• Telephone coaching: This component usually occurs on an as-needed basis between sessions. If a client is struggling or about to engage in a maladaptive behavior, they can get help from their therapist to employ a DBT skill instead of taking a misguided or self-defeating step.
  • Team consultations: This is the one component of the DBT structure that does not directly involve clients or patients. Team consultations are forums where DBT therapists can exchange ideas, discuss challenges, and confirm that they are properly adhering to the tenets of this approach.

The amount of time a patient should continue to participate in weekly DBT sessions can vary depending on several factors. Most sources advise remaining in treatment for at least six to 12 months.

How to Practice Radical Acceptance

The principle of radical acceptance isn’t difficult to grasp. Putting this principle into practice, though, can be challenging. Here are a few tips for incorporating radical acceptance into your daily life:

  • Be aware of moments when you are actively resisting or attempting to fight back against your current reality. When you have thoughts such as “this isn’t fair,” or “that shouldn’t have happened,” these are times to step back and refocus.
  • Pause to acknowledge that difficult, distressing, or otherwise painful occurrences cannot be changed once they have happened.
  • Focus on your breath. Pay attention to what it feels like when you slowly inhale and exhale. This can ground you in the present, so you are no longer agonizing over what happened or worried about what may occur next.
  • Try to relax your body. Envision the tension leaving your shoulders, your arms, your hips, or wherever else it is stored. Sit in a comfortable chair with your back straight. And continue to focus on your breath.
  • Let yourself feel the pain without being consumed by it. Remind yourself that pain is a natural response, and a necessary step on the path toward healing. Attempting to resist the pain, distract yourself from it, or numb yourself to it will only delay this process.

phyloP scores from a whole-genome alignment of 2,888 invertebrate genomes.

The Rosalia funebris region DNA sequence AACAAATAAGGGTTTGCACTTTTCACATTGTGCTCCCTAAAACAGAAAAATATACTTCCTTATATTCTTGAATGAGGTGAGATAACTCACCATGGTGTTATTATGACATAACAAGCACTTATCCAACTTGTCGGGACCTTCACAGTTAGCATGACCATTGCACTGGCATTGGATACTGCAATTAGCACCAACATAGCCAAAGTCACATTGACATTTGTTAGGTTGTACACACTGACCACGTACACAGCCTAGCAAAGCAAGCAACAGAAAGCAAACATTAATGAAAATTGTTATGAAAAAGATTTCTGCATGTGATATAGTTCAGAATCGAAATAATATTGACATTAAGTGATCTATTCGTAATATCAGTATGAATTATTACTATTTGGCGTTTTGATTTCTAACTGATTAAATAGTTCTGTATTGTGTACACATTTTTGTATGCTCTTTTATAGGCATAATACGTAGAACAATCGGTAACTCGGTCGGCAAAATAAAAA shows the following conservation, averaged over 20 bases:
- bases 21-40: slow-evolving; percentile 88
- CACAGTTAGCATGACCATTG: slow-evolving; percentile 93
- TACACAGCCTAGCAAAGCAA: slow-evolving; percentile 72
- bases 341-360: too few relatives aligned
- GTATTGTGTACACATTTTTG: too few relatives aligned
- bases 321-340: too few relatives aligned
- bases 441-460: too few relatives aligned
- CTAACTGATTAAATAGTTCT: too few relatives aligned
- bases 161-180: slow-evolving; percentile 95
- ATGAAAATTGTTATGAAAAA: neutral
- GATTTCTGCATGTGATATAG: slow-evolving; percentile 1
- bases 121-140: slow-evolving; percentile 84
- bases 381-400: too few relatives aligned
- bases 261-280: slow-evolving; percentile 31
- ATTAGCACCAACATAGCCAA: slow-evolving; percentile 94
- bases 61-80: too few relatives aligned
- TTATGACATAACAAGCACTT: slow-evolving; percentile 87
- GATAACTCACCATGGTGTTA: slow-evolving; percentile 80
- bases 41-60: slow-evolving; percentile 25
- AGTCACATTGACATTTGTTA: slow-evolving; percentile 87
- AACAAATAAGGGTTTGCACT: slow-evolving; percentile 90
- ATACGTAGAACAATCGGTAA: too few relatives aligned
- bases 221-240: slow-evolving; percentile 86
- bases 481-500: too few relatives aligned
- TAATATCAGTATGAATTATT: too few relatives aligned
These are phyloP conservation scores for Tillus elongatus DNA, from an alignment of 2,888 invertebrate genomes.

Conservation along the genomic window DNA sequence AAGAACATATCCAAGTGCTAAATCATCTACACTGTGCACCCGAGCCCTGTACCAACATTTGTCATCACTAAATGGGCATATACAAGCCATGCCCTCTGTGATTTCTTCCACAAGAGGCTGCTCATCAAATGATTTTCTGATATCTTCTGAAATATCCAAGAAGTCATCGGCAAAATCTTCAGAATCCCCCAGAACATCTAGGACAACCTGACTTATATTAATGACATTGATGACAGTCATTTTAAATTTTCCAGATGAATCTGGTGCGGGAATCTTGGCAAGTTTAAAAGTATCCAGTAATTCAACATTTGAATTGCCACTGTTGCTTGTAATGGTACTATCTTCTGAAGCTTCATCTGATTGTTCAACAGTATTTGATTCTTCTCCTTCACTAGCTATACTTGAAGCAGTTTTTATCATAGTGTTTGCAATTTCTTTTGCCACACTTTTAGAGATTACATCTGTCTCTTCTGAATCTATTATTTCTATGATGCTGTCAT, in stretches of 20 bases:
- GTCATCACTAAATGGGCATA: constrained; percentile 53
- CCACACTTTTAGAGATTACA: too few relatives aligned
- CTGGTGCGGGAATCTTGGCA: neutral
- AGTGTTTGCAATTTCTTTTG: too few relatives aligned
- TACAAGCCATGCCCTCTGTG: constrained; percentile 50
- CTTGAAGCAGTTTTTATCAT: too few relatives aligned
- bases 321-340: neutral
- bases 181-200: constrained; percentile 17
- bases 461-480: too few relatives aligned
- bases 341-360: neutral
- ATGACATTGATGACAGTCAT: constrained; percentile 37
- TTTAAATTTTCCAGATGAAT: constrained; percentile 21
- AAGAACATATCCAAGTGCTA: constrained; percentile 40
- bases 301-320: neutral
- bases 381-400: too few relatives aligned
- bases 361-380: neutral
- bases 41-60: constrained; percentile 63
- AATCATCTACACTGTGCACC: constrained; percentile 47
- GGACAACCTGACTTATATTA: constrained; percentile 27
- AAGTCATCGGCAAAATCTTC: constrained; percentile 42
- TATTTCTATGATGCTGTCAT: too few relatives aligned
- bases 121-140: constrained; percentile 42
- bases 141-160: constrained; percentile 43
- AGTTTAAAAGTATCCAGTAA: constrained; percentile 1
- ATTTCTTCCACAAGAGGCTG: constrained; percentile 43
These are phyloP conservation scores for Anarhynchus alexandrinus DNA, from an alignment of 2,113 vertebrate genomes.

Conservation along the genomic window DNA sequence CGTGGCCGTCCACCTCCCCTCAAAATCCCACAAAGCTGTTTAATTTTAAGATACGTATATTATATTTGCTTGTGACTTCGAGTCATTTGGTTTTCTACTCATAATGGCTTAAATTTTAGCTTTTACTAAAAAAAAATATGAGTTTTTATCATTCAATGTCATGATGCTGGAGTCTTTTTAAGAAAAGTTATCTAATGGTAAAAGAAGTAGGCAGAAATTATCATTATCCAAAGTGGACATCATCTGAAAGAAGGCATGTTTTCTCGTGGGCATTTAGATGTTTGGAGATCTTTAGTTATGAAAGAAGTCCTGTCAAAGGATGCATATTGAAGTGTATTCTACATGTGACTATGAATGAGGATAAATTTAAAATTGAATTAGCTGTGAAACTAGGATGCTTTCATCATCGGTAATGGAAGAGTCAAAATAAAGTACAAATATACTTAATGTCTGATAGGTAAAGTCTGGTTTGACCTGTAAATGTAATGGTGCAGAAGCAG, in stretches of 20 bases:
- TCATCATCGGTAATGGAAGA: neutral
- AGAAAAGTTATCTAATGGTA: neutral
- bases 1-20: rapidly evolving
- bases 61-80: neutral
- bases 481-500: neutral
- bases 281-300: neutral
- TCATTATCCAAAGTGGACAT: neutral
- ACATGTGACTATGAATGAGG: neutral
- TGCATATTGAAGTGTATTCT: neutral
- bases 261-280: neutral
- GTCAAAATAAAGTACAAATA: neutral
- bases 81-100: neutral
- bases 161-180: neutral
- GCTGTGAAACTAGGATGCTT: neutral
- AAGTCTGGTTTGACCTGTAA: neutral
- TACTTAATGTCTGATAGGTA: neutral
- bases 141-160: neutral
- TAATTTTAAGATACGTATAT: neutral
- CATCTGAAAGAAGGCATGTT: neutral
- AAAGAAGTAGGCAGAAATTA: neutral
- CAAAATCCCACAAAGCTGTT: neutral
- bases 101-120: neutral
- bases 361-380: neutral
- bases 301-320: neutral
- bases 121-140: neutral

• Think about the long chain of events that led to the painful experience. This can help you accept its inevitability. It can also be a reminder that, while you may have played a role in what transpired, you were not in complete control.
  • Make a mental list of what you can control and what you cannot.
  • Consider your expectations. Is the pain that you are feeling attributable to a specific event itself, or are you upset because your expectations weren’t met?
  • Acknowledge that life is still worth living, even during times of great duress or distress.
  • Connect with supportive people. Talk to close friends or trusted family members. If you are having a difficult time with a particular problem, it could be time to consult with a professional.

Come to Montare for Radical Acceptance With DBT

Montare Behavioral Health offers dialectical behavior therapy and several other evidence-based approaches at several convenient locations in the Los Angeles area. Our facilities are places of hope and healing for adults whose lives have been disrupted by anxiety, depression, posttraumatic stress disorder (PTSD) and a variety of other mental health concerns.

For additional information about radical acceptance, DBT, and other aspects of care at our treatment centers – or to schedule a free mental health assessment for yourself or a loved one – please visit our Contact page or call us today.